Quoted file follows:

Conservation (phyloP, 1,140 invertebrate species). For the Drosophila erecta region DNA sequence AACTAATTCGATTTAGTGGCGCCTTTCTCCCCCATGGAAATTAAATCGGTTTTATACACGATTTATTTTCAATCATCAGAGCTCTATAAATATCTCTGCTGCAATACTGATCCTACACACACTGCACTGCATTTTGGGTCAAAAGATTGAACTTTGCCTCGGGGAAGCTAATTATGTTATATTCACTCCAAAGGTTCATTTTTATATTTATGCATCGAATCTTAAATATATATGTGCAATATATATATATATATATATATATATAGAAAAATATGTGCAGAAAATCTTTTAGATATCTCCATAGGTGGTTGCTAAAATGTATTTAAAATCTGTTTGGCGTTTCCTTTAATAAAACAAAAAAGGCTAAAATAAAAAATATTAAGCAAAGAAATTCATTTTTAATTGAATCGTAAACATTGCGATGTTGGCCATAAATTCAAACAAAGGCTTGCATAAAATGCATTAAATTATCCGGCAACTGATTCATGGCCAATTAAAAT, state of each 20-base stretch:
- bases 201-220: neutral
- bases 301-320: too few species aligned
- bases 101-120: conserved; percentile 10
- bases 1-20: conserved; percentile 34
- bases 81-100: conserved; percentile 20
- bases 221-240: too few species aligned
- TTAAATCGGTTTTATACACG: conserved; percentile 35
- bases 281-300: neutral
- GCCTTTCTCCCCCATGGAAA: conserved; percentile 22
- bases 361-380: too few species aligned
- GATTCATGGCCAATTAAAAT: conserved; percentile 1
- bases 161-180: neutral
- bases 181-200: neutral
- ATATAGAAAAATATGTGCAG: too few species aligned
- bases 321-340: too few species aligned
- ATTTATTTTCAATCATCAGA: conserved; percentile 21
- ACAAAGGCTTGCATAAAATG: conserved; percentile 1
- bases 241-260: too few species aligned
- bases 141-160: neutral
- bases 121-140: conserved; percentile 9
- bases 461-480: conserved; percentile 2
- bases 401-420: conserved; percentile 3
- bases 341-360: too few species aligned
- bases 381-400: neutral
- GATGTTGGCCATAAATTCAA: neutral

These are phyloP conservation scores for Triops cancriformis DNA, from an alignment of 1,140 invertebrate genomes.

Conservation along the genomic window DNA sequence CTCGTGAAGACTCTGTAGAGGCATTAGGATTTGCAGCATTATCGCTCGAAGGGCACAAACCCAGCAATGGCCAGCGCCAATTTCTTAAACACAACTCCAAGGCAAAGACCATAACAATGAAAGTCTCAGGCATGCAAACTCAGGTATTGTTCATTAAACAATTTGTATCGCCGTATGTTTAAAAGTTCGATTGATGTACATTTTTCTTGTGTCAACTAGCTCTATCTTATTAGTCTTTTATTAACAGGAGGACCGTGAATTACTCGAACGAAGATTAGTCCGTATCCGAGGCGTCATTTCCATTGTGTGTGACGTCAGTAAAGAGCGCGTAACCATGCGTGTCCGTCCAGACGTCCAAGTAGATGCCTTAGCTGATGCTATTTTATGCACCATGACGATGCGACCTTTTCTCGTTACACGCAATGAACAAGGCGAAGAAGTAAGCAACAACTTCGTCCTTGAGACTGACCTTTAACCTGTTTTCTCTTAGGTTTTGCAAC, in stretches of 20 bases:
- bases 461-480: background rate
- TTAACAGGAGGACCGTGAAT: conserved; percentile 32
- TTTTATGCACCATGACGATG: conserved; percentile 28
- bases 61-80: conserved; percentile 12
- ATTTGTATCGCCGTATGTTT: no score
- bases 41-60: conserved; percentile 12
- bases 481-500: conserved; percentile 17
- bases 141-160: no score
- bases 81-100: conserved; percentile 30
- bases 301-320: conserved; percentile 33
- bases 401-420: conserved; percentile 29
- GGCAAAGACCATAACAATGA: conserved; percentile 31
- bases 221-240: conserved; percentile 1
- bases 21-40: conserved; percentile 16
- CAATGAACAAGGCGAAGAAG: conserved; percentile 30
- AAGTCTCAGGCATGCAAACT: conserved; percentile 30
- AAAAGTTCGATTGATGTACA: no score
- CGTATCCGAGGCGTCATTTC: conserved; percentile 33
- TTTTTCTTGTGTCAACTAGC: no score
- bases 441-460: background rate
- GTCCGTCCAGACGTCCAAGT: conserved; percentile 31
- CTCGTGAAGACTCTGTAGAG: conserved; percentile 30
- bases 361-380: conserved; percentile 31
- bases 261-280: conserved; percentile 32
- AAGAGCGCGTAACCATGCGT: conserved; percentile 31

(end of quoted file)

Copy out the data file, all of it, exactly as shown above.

Conservation (phyloP, 1,140 invertebrate species). For the Drosophila erecta region DNA sequence AACTAATTCGATTTAGTGGCGCCTTTCTCCCCCATGGAAATTAAATCGGTTTTATACACGATTTATTTTCAATCATCAGAGCTCTATAAATATCTCTGCTGCAATACTGATCCTACACACACTGCACTGCATTTTGGGTCAAAAGATTGAACTTTGCCTCGGGGAAGCTAATTATGTTATATTCACTCCAAAGGTTCATTTTTATATTTATGCATCGAATCTTAAATATATATGTGCAATATATATATATATATATATATATATAGAAAAATATGTGCAGAAAATCTTTTAGATATCTCCATAGGTGGTTGCTAAAATGTATTTAAAATCTGTTTGGCGTTTCCTTTAATAAAACAAAAAAGGCTAAAATAAAAAATATTAAGCAAAGAAATTCATTTTTAATTGAATCGTAAACATTGCGATGTTGGCCATAAATTCAAACAAAGGCTTGCATAAAATGCATTAAATTATCCGGCAACTGATTCATGGCCAATTAAAAT, state of each 20-base stretch:
- bases 201-220: neutral
- bases 301-320: too few species aligned
- bases 101-120: conserved; percentile 10
- bases 1-20: conserved; percentile 34
- bases 81-100: conserved; percentile 20
- bases 221-240: too few species aligned
- TTAAATCGGTTTTATACACG: conserved; percentile 35
- bases 281-300: neutral
- GCCTTTCTCCCCCATGGAAA: conserved; percentile 22
- bases 361-380: too few species aligned
- GATTCATGGCCAATTAAAAT: conserved; percentile 1
- bases 161-180: neutral
- bases 181-200: neutral
- ATATAGAAAAATATGTGCAG: too few species aligned
- bases 321-340: too few species aligned
- ATTTATTTTCAATCATCAGA: conserved; percentile 21
- ACAAAGGCTTGCATAAAATG: conserved; percentile 1
- bases 241-260: too few species aligned
- bases 141-160: neutral
- bases 121-140: conserved; percentile 9
- bases 461-480: conserved; percentile 2
- bases 401-420: conserved; percentile 3
- bases 341-360: too few species aligned
- bases 381-400: neutral
- GATGTTGGCCATAAATTCAA: neutral

These are phyloP conservation scores for Triops cancriformis DNA, from an alignment of 1,140 invertebrate genomes.

Conservation along the genomic window DNA sequence CTCGTGAAGACTCTGTAGAGGCATTAGGATTTGCAGCATTATCGCTCGAAGGGCACAAACCCAGCAATGGCCAGCGCCAATTTCTTAAACACAACTCCAAGGCAAAGACCATAACAATGAAAGTCTCAGGCATGCAAACTCAGGTATTGTTCATTAAACAATTTGTATCGCCGTATGTTTAAAAGTTCGATTGATGTACATTTTTCTTGTGTCAACTAGCTCTATCTTATTAGTCTTTTATTAACAGGAGGACCGTGAATTACTCGAACGAAGATTAGTCCGTATCCGAGGCGTCATTTCCATTGTGTGTGACGTCAGTAAAGAGCGCGTAACCATGCGTGTCCGTCCAGACGTCCAAGTAGATGCCTTAGCTGATGCTATTTTATGCACCATGACGATGCGACCTTTTCTCGTTACACGCAATGAACAAGGCGAAGAAGTAAGCAACAACTTCGTCCTTGAGACTGACCTTTAACCTGTTTTCTCTTAGGTTTTGCAAC, in stretches of 20 bases:
- bases 461-480: background rate
- TTAACAGGAGGACCGTGAAT: conserved; percentile 32
- TTTTATGCACCATGACGATG: conserved; percentile 28
- bases 61-80: conserved; percentile 12
- ATTTGTATCGCCGTATGTTT: no score
- bases 41-60: conserved; percentile 12
- bases 481-500: conserved; percentile 17
- bases 141-160: no score
- bases 81-100: conserved; percentile 30
- bases 301-320: conserved; percentile 33
- bases 401-420: conserved; percentile 29
- GGCAAAGACCATAACAATGA: conserved; percentile 31
- bases 221-240: conserved; percentile 1
- bases 21-40: conserved; percentile 16
- CAATGAACAAGGCGAAGAAG: conserved; percentile 30
- AAGTCTCAGGCATGCAAACT: conserved; percentile 30
- AAAAGTTCGATTGATGTACA: no score
- CGTATCCGAGGCGTCATTTC: conserved; percentile 33
- TTTTTCTTGTGTCAACTAGC: no score
- bases 441-460: background rate
- GTCCGTCCAGACGTCCAAGT: conserved; percentile 31
- CTCGTGAAGACTCTGTAGAG: conserved; percentile 30
- bases 361-380: conserved; percentile 31
- bases 261-280: conserved; percentile 32
- AAGAGCGCGTAACCATGCGT: conserved; percentile 31